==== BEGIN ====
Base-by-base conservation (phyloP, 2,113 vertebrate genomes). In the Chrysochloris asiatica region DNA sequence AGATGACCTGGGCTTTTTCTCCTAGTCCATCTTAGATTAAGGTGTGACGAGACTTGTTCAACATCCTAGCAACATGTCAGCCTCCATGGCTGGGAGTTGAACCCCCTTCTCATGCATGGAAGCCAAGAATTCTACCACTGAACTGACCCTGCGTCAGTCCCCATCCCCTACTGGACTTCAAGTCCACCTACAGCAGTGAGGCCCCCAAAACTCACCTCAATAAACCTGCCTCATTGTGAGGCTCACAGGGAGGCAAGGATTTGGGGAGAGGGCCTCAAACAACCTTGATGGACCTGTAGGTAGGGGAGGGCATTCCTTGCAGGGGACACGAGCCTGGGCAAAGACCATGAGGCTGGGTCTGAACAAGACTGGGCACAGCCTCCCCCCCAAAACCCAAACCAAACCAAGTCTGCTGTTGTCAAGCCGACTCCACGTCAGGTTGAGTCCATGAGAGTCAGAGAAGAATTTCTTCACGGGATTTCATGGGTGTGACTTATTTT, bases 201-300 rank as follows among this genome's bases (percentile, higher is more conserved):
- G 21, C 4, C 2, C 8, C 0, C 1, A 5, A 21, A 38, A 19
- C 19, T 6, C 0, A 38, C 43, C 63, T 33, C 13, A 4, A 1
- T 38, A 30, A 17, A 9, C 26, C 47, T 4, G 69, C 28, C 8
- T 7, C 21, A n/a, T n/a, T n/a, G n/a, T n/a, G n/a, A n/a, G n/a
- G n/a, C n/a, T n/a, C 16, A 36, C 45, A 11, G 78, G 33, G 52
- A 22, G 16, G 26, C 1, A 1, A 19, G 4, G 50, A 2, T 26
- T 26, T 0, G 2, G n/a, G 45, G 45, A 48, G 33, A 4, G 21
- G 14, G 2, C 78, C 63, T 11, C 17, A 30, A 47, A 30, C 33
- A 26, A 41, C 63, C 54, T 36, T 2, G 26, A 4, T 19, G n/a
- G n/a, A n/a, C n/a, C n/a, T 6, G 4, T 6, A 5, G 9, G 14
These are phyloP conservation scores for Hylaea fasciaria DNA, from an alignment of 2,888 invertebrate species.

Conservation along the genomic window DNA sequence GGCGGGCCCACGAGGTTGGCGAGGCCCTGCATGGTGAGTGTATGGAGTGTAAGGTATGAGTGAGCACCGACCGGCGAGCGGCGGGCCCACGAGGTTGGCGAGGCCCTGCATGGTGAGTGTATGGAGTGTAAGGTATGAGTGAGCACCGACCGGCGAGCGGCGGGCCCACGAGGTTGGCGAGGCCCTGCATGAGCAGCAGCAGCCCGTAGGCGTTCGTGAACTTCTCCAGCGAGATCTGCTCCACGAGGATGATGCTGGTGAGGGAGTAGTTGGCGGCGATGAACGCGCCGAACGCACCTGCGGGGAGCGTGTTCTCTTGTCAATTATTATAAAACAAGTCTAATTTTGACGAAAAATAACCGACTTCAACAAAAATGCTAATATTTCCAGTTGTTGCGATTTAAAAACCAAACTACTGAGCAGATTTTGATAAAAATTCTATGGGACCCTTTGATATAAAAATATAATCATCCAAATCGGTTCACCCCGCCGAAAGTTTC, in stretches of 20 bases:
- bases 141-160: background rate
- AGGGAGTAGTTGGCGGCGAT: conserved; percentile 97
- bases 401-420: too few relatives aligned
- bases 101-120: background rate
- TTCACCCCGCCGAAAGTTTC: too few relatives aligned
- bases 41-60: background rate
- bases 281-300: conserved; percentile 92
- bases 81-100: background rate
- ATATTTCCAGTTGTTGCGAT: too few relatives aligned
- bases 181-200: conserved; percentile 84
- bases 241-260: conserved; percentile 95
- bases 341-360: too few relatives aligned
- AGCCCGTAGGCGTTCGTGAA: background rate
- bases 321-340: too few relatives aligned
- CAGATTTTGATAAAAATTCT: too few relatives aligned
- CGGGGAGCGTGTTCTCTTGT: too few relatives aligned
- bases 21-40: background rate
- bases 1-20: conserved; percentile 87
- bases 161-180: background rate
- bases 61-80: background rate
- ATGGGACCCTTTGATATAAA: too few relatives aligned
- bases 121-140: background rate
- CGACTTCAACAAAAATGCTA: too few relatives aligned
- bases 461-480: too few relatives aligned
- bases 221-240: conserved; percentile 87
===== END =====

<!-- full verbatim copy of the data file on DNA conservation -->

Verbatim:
Base-by-base conservation (phyloP, 2,113 vertebrate genomes). In the Chrysochloris asiatica region DNA sequence AGATGACCTGGGCTTTTTCTCCTAGTCCATCTTAGATTAAGGTGTGACGAGACTTGTTCAACATCCTAGCAACATGTCAGCCTCCATGGCTGGGAGTTGAACCCCCTTCTCATGCATGGAAGCCAAGAATTCTACCACTGAACTGACCCTGCGTCAGTCCCCATCCCCTACTGGACTTCAAGTCCACCTACAGCAGTGAGGCCCCCAAAACTCACCTCAATAAACCTGCCTCATTGTGAGGCTCACAGGGAGGCAAGGATTTGGGGAGAGGGCCTCAAACAACCTTGATGGACCTGTAGGTAGGGGAGGGCATTCCTTGCAGGGGACACGAGCCTGGGCAAAGACCATGAGGCTGGGTCTGAACAAGACTGGGCACAGCCTCCCCCCCAAAACCCAAACCAAACCAAGTCTGCTGTTGTCAAGCCGACTCCACGTCAGGTTGAGTCCATGAGAGTCAGAGAAGAATTTCTTCACGGGATTTCATGGGTGTGACTTATTTT, bases 201-300 rank as follows among this genome's bases (percentile, higher is more conserved):
- G 21, C 4, C 2, C 8, C 0, C 1, A 5, A 21, A 38, A 19
- C 19, T 6, C 0, A 38, C 43, C 63, T 33, C 13, A 4, A 1
- T 38, A 30, A 17, A 9, C 26, C 47, T 4, G 69, C 28, C 8
- T 7, C 21, A n/a, T n/a, T n/a, G n/a, T n/a, G n/a, A n/a, G n/a
- G n/a, C n/a, T n/a, C 16, A 36, C 45, A 11, G 78, G 33, G 52
- A 22, G 16, G 26, C 1, A 1, A 19, G 4, G 50, A 2, T 26
- T 26, T 0, G 2, G n/a, G 45, G 45, A 48, G 33, A 4, G 21
- G 14, G 2, C 78, C 63, T 11, C 17, A 30, A 47, A 30, C 33
- A 26, A 41, C 63, C 54, T 36, T 2, G 26, A 4, T 19, G n/a
- G n/a, A n/a, C n/a, C n/a, T 6, G 4, T 6, A 5, G 9, G 14
These are phyloP conservation scores for Hylaea fasciaria DNA, from an alignment of 2,888 invertebrate species.

Conservation along the genomic window DNA sequence GGCGGGCCCACGAGGTTGGCGAGGCCCTGCATGGTGAGTGTATGGAGTGTAAGGTATGAGTGAGCACCGACCGGCGAGCGGCGGGCCCACGAGGTTGGCGAGGCCCTGCATGGTGAGTGTATGGAGTGTAAGGTATGAGTGAGCACCGACCGGCGAGCGGCGGGCCCACGAGGTTGGCGAGGCCCTGCATGAGCAGCAGCAGCCCGTAGGCGTTCGTGAACTTCTCCAGCGAGATCTGCTCCACGAGGATGATGCTGGTGAGGGAGTAGTTGGCGGCGATGAACGCGCCGAACGCACCTGCGGGGAGCGTGTTCTCTTGTCAATTATTATAAAACAAGTCTAATTTTGACGAAAAATAACCGACTTCAACAAAAATGCTAATATTTCCAGTTGTTGCGATTTAAAAACCAAACTACTGAGCAGATTTTGATAAAAATTCTATGGGACCCTTTGATATAAAAATATAATCATCCAAATCGGTTCACCCCGCCGAAAGTTTC, in stretches of 20 bases:
- bases 141-160: background rate
- AGGGAGTAGTTGGCGGCGAT: conserved; percentile 97
- bases 401-420: too few relatives aligned
- bases 101-120: background rate
- TTCACCCCGCCGAAAGTTTC: too few relatives aligned
- bases 41-60: background rate
- bases 281-300: conserved; percentile 92
- bases 81-100: background rate
- ATATTTCCAGTTGTTGCGAT: too few relatives aligned
- bases 181-200: conserved; percentile 84
- bases 241-260: conserved; percentile 95
- bases 341-360: too few relatives aligned
- AGCCCGTAGGCGTTCGTGAA: background rate
- bases 321-340: too few relatives aligned
- CAGATTTTGATAAAAATTCT: too few relatives aligned
- CGGGGAGCGTGTTCTCTTGT: too few relatives aligned
- bases 21-40: background rate
- bases 1-20: conserved; percentile 87
- bases 161-180: background rate
- bases 61-80: background rate
- ATGGGACCCTTTGATATAAA: too few relatives aligned
- bases 121-140: background rate
- CGACTTCAACAAAAATGCTA: too few relatives aligned
- bases 461-480: too few relatives aligned
- bases 221-240: conserved; percentile 87